By Bone & Silver with permission
The 2nd last time I saw her, it was her birthday July 4th, and I video called. She was in a Home in Wales, and I’m here in Australia, where I’ve lived for 35 years.
Mum was kinda asleep, though it was 11am, but muttering to herself. The staff held the phone, and tickled her chin to wake her, but no success.
I kept wishing her Happy Birthday, singing that damn song, but she only stirred and seemed to smile when I teased her for being so old now.
It was a sad experience.
Then 2 days later the Home Manager emailed to ask me to call her.
I’m sorry to say this over the phone, but I think your Mum is coming to the end of her life- we’ve seen this before- she’s stopped eating and drinking, and won’t open her mouth.
Our adult relationship hadn’t been easy– I was a rebellious teenager, then emigrated to Australia when I was 20, so rarely saw her over the years before Skype and mobile phones.
We were very different in personality, and in our ways of moving through the world… so much of how I am now is actually in opposition to how she was, or how I perceived her to be.
But her politics were fabulous, raising me as a proud green Left feminist, and we loved reggae music, old movies, walks on the moors, and animals, especially cats. My younger brother and I each moved away from Mum though, (he to Norway), and had our children whom she rarely saw, and that was a constant source of sadness for her.
On July 7th my son hugged me hard, and we video called the Home. My cousin and her Mum (Mum’s younger sister) were there, holding the sacred space, waiting…
It was a shock to see her like that, struggling for breath, so old and clearly departing, and all I could do was sob.
But an hour later I composed myself; I called on my meditation habit, my compassion, my Buddhist Dharma practice, and I rang back. My friend H says I brought my ‘selfless presence’ to the fore, and she’s right, thank you.
I really said goodbye. I thanked Mum for all she’d done for me, for the great mothering she’d given, for all the confidence she’d gifted me with despite the lack of her own, and for helping me create such a wonderful life for myself and my son.
I spoke to her in French (she lived there for many years), scraping my best accent from the barrel of memory, and told her over and over to relax, to go to sleep, to let go, and be at peace.
It took another 2 days, but at 1am Saturday July 10th, my cousin called to say she’d passed. She’d been with her, playing reggae and Frank Sinatra as we’d requested, and her sister had just stepped out for a walk- it was 4pm in Wales, July 9th, and a lovely day.
Mum was diagnosed with Dementia in 2016, at 80 (her Mum was too, and lived to be 90 with it). We knew Mum was struggling for a few years before that, and official diagnosis was a relief. But the slow, clawing decline, as memories, speech, and cognition disappeared, was a terrible way to go.
When I last visited the UK in 2018, I determined to get Mum into a Home in Wales, where she was born, and which she remained fiercely proud of. I knew I was saying a big goodbye, as we sorted some of her papers and clothes, but I didn’t know COVID was going to stop me getting overseas again.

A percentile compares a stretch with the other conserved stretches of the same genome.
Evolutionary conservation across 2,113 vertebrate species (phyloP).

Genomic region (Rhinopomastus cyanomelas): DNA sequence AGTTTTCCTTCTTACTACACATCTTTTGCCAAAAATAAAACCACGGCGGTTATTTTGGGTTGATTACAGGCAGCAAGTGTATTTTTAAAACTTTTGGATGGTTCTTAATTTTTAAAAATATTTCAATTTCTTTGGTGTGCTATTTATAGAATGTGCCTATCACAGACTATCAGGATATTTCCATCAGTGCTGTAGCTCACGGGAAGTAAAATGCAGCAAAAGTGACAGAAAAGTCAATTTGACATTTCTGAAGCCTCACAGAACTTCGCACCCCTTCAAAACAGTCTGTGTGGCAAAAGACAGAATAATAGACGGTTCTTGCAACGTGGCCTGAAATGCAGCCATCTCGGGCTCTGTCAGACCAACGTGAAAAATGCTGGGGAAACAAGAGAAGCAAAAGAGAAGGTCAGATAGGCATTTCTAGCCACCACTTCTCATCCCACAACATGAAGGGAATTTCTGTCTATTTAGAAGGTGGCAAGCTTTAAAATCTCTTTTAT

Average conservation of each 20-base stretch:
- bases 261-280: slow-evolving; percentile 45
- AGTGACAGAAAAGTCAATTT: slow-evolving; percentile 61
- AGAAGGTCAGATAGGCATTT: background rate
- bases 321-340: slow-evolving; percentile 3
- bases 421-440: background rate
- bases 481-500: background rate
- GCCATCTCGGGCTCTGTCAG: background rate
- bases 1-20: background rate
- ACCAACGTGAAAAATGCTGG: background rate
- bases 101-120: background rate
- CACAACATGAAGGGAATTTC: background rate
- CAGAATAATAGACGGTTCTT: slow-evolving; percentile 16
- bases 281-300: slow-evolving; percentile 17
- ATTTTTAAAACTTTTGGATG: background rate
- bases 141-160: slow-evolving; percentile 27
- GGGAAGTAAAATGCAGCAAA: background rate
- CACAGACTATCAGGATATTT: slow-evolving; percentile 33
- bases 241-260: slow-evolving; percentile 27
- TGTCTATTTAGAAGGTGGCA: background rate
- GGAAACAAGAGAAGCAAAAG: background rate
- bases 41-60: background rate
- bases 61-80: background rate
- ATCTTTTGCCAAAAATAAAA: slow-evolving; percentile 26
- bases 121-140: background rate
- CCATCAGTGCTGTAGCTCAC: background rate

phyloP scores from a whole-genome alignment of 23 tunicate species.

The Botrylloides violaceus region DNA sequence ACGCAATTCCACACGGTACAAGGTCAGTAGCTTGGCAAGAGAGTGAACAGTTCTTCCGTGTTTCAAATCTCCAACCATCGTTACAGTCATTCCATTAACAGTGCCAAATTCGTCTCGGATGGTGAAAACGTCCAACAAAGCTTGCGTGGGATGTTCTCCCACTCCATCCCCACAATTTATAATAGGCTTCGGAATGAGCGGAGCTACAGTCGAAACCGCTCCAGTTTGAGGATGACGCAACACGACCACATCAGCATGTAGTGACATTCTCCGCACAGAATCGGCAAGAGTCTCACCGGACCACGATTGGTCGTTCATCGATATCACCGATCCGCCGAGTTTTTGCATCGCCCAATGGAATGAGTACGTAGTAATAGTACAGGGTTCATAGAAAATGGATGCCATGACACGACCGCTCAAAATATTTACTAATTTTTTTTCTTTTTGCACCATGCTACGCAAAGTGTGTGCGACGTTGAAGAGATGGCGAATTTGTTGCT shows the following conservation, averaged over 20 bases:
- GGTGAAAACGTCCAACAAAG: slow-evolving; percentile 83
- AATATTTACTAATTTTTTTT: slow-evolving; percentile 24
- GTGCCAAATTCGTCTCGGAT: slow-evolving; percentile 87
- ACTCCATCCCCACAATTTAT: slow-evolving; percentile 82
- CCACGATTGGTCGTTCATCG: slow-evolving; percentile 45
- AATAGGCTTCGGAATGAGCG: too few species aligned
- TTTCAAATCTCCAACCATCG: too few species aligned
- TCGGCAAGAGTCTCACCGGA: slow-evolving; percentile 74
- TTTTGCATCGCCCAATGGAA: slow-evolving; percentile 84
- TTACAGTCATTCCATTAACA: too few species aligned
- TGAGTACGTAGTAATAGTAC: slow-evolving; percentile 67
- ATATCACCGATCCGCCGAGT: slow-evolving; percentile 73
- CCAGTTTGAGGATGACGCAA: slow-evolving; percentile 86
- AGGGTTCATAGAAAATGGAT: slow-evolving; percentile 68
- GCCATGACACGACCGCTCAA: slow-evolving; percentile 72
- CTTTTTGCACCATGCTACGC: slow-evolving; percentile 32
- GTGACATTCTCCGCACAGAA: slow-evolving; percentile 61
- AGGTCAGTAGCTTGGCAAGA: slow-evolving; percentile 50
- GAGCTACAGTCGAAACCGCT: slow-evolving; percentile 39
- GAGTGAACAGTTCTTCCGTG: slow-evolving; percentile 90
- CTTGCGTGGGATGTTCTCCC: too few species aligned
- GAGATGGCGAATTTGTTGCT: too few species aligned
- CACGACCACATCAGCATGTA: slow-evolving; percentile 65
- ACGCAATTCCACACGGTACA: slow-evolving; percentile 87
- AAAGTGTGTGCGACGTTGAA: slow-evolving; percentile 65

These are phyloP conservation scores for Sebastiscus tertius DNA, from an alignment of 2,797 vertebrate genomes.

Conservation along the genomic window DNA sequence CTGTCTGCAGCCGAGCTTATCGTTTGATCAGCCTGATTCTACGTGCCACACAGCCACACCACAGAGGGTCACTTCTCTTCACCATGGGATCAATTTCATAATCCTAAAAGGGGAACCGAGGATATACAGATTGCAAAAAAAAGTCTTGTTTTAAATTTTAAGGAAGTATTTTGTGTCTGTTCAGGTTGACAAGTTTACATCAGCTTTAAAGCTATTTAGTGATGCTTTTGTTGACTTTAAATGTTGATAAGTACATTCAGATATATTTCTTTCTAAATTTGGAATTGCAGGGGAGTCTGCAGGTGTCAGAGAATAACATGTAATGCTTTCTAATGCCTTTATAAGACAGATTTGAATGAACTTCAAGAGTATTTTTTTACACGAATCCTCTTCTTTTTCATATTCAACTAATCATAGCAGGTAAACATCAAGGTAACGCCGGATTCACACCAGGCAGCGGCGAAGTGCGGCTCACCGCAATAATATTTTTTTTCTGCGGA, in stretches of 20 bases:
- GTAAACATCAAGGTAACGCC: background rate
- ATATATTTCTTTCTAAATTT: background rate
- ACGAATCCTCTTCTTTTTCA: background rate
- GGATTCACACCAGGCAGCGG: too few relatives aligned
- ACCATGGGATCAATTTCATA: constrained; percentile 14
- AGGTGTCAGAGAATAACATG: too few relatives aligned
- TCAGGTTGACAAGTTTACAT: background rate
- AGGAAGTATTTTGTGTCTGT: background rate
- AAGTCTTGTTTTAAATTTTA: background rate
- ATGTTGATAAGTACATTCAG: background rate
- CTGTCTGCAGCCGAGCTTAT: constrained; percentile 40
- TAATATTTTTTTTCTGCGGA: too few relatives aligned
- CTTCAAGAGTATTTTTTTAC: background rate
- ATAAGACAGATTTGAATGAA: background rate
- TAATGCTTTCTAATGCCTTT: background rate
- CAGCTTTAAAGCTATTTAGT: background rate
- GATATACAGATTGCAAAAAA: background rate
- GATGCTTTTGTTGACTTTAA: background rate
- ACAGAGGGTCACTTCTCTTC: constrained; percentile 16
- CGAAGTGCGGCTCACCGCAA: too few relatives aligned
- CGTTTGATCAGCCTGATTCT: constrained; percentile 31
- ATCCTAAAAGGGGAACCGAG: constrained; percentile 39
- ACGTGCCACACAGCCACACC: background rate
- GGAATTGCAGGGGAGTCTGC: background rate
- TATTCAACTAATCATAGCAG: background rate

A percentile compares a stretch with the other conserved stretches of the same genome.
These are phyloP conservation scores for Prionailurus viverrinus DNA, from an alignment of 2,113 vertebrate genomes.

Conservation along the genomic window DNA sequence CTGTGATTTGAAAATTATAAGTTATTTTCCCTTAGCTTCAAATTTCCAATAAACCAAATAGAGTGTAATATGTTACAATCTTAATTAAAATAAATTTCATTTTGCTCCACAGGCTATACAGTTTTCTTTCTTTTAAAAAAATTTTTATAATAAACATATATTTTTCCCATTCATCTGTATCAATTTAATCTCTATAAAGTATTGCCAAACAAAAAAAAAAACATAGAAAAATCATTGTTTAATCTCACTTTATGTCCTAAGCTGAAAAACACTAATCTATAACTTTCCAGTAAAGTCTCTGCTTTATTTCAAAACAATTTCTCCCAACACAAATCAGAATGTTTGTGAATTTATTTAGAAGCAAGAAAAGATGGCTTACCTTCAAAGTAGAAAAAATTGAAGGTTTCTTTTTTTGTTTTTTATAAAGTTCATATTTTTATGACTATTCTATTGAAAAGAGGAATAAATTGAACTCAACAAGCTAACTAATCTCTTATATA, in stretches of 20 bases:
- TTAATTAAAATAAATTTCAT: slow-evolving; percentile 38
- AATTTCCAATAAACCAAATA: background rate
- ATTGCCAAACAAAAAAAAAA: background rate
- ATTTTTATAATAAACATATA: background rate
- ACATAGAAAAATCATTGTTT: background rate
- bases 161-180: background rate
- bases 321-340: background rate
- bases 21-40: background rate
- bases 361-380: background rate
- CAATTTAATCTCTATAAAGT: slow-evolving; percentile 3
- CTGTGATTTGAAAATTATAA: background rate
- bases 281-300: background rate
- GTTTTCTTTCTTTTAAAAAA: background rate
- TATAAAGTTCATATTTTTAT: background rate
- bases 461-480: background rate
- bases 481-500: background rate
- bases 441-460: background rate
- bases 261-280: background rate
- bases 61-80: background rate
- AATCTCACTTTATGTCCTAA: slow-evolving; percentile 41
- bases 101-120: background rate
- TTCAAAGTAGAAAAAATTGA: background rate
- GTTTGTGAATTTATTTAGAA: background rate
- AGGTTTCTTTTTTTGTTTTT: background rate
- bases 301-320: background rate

I guess I’ve been mourning her since then, hearing her speech become more of a word salad/gibberish, and hearing of her decline from the staff at the Home.
At the end of April this year, I went on a 9-day organised Yatra, or silent walk. We meditated several times a day, and bushwalked in silence too. We were invited to use a Mantra sometimes when we walked, saying one phrase over and over with intention, and I altered mine to suit Mum:
“May she be Safe, and Free.”
Over and over as we passed through previously-burnt bushland and open heath, along the Southern coastline of Eastern Australia:
“May she be Safe, and Free.”
And now I very much have the feeling that she is at last.
I’m not going to pretend I believe she’s gone to Heaven, nor that I didn’t wish her to die.
Our relationship was complex, but I can proudly say we reached a kind, caring, and fun place together in the last few years. She was super intelligent and very witty when in a good mood; hugely sentimental and romantic; hopeless in the kitchen yet loved food; passionate about her politics and human/animal rights; adored celebrity gossip and chat shows; was haunted by childhood difficulties and anxieties; made poor choices in both love and real estate; was as loyal to her long-lived Pyrenean Sheep-dog Dylan as he was to her; and was a proud Head Librarian with her own collection of leather-bound first edition books on shelves all round her tiny garden flat.
I love you Mum. I’m so glad you’re free at last. I’ve cried and cried, but I’ve also danced, walked, prayed, written, meditated, and talked. I feel massive relief, and immense gratitude that you’ve passed. I’m being so well-supported by my beloved V, by my son, and my friends. The family overseas are doing the best they can from a distance, helping to sort out the cremation, and the Celebration of her life next month.
I am blessed.
Life is a blessing, to be sure, even in its terrible pain and distress.
But dying is also a blessing, whatever you believe happens next, and I wish for us all that we fear not the end, for it is always also a beginning.
In gratitude for being Judi’s daughter